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Research pays off big for part-time investors

Book Review: ‘The Warren Buffetts Next Door’

 

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Book Review
Title: “The Warren Buffetts Next Door: The World’s Greatest Investors You’ve Never Heard of and What You Can Learn From Them
Author: Matthew Schifrin
Publisher: Wiley, 2010; 224 pages; $29.95

Necessity is the mother of invention, the saying goes. And so it is that eczema, 18-wheelers and aging played a strange hand in inventing the stunning and untold investment success stories of a number of anonymous Americans. Untold, that is, until now. Forbes Media Vice President Matt Schifrin tells these stories, and their morals, in his new book, “The Warren Buffetts Next Door: The World’s Greatest Investors You’ve Never Heard of and What You can Learn from Them.”

The morals of these men’s (yes, all men’s) stories come in a couple of varieties. First and most overtly, this book is packed with the investment strategies and tools that have been used by these everyday Americans — people who have made millions of dollars trading, some before and after their 9-to-5 jobs as civil engineers and computer lab managers.

(In fact, there seem to be a disproportionately large number of engineers of different sorts featured in the book. Wonder what that’s about — maybe their math, problem-solving and logic powers translate well to solving stock market riddles. Muy interesante.)

Schifrin found his subjects on a couple of investor communities online where he could verify their track records going as far back as 2000, in some cases.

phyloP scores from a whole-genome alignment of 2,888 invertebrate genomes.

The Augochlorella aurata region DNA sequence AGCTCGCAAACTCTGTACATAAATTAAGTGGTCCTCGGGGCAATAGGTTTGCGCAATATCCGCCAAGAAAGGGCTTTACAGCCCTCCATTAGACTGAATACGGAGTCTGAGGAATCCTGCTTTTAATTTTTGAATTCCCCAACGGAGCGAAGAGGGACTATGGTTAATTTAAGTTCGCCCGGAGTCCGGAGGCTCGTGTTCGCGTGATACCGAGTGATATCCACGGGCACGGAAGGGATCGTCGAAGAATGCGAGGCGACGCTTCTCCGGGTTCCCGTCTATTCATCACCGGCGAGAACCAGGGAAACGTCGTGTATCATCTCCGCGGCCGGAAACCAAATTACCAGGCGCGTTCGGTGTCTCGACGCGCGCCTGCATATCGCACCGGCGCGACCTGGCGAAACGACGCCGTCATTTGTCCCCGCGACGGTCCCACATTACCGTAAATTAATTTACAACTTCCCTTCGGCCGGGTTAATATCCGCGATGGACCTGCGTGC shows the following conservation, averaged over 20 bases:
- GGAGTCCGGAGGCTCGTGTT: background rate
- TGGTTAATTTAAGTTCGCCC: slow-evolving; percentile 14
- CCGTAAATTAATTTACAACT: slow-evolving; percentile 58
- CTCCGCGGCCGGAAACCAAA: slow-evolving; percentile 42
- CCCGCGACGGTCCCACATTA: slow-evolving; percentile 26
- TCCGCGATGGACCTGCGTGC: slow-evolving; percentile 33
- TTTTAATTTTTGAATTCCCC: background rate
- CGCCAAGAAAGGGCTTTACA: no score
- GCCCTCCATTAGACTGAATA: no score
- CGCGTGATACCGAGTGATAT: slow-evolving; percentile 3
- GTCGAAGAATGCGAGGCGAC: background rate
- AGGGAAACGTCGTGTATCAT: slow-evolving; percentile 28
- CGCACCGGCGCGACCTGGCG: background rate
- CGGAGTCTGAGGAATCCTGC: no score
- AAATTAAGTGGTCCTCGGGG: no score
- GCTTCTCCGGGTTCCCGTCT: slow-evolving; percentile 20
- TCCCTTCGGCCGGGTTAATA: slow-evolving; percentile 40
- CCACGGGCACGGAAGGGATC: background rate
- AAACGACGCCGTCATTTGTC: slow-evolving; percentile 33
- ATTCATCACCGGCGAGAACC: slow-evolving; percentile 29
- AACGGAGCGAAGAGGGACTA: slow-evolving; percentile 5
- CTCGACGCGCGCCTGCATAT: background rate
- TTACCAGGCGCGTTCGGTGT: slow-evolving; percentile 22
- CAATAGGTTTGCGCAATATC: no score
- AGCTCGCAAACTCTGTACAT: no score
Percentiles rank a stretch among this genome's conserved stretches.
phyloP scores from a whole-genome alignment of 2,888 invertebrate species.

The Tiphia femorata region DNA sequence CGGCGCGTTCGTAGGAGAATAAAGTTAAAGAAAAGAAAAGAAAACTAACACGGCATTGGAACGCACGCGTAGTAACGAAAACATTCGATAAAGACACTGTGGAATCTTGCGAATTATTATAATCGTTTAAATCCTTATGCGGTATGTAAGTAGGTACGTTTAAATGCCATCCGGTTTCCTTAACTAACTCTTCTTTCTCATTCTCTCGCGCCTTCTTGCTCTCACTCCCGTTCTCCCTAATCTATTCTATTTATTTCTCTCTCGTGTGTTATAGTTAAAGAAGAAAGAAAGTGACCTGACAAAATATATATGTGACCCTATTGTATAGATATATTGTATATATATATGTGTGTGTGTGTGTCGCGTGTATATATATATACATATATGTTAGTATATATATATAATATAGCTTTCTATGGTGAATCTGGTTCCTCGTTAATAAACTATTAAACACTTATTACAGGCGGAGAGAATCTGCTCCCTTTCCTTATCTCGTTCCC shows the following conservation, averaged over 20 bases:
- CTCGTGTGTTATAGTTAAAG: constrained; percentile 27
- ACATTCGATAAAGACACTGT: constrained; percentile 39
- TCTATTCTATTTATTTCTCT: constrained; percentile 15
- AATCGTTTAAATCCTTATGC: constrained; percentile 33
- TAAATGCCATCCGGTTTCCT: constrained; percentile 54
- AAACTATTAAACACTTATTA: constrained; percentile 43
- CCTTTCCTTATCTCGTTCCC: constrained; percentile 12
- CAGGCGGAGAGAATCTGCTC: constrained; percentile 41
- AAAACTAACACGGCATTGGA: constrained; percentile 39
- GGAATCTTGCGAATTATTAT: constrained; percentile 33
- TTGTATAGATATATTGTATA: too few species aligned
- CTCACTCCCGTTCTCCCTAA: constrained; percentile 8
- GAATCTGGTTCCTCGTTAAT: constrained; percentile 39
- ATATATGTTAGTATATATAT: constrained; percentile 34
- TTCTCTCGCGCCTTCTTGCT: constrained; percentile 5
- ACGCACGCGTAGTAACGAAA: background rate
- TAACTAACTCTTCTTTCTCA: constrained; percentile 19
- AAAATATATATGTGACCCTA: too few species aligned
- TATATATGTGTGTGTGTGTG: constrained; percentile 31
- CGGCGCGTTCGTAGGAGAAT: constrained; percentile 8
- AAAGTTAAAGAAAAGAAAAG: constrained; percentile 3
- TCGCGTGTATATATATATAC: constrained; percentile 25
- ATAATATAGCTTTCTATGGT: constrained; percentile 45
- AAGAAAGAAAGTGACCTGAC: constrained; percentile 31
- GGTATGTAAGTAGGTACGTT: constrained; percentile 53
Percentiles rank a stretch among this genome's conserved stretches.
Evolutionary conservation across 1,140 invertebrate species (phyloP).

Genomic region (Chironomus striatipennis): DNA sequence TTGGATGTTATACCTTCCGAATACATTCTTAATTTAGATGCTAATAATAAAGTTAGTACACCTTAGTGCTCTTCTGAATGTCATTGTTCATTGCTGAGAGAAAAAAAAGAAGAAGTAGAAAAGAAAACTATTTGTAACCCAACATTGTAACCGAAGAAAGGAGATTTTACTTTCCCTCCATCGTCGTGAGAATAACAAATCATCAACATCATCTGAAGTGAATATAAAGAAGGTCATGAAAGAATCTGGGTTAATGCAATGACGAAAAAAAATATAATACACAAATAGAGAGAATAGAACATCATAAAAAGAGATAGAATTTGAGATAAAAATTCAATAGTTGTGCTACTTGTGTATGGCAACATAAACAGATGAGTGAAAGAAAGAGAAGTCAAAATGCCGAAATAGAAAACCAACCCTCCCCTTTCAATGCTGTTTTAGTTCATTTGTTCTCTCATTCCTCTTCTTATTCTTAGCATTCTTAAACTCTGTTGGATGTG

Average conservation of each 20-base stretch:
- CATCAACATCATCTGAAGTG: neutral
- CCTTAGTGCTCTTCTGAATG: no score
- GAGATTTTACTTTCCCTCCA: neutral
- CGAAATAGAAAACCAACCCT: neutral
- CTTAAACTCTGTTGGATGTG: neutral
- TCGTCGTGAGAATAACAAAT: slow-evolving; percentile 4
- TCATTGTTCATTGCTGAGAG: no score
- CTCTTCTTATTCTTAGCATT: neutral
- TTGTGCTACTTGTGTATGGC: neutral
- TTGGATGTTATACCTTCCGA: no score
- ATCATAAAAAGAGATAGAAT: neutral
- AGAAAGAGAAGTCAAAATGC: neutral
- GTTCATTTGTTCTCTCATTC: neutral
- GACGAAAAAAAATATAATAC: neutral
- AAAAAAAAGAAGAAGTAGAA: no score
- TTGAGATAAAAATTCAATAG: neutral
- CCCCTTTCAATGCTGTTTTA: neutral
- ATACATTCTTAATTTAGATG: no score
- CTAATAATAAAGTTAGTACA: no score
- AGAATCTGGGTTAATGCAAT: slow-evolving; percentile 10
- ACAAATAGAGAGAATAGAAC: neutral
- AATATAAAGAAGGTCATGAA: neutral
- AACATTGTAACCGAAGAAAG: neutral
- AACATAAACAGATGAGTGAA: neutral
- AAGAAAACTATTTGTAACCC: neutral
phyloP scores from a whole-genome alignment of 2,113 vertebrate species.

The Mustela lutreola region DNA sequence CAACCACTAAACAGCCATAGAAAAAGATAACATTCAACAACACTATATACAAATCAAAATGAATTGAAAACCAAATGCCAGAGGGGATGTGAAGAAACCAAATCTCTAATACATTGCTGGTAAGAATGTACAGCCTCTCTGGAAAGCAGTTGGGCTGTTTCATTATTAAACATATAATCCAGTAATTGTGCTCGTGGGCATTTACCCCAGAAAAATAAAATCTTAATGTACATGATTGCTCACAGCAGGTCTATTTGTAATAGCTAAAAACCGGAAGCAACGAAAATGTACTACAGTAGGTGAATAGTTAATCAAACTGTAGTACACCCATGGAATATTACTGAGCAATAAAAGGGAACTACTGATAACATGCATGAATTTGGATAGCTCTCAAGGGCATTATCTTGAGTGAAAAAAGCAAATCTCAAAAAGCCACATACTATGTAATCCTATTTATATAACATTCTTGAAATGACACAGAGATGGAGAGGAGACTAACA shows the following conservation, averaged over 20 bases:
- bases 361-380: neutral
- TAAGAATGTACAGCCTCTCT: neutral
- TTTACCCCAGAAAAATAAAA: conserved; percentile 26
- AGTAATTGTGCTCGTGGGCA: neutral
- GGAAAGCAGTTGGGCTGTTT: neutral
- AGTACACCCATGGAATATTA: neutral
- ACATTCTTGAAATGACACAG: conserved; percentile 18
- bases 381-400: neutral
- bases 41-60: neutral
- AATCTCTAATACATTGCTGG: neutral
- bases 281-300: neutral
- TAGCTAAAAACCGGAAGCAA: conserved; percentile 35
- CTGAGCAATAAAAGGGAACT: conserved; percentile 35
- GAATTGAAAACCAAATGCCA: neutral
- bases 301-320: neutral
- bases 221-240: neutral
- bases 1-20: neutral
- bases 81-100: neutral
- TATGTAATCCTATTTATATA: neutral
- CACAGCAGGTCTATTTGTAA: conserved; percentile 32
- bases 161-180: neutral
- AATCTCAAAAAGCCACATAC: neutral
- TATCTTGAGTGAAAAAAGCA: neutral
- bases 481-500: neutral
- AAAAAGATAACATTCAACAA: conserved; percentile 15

Second, and perhaps most importantly, every one of these “Warren Buffetts Next Door” stories has its own flavor of wildly inspirational upshot, on top of the substantive investing takeaways. These are people you’ve never heard of, and will probably never hear of again, most of whom taught themselves an investment strategy that has bested the S&P 500 many, many times over.

And this self-tutelage was no glamorous gap-year escapade with Daddy’s golf cronies. These folks have invested hundreds of hours and boatloads of sheer will to learn about the markets online in their home office, or hunkered down at the public library or — as one of Schifrin’s subjects did — by tracking his tardy dentist down, finding the doctor day trading in his office, and begging to be taught.

Many of Schifrin’s subjects overcame big losses in the tech bubble implosion early last decade, which should provide some inspiration to those trying to recover from the real estate crash of this decade. Not only that, most of Schifrin’s subjects also tackled some serious personal trials as part and parcel of their path to carving out their bizarrely successful investment track records.

One is a former Canadian stockbroker who lost his job — and his broker’s license — and delved into clinical depression after feeling personal responsibility for his clients’ losses in the dot-com crash. Another was tied up by all fours as a child to stop him from scratching his eczematous skin, then spent the next 40 years or so trying to run away from those memories before developing himself into a successful investor.

Throughout the book, I found myself skipping straight to each chapter’s “Who is …” bit, in which Schifrin tells the short bio of the investor, obstacles and all, with a focus on how the individual became interested and involved in investing. After the media’s recession-era focus on horror stories and hearing the same old stories of a chosen few financial luminaries, I found this element of the book utterly and completely refreshing and entertaining, in a visceral, human way — and I think readers will, too.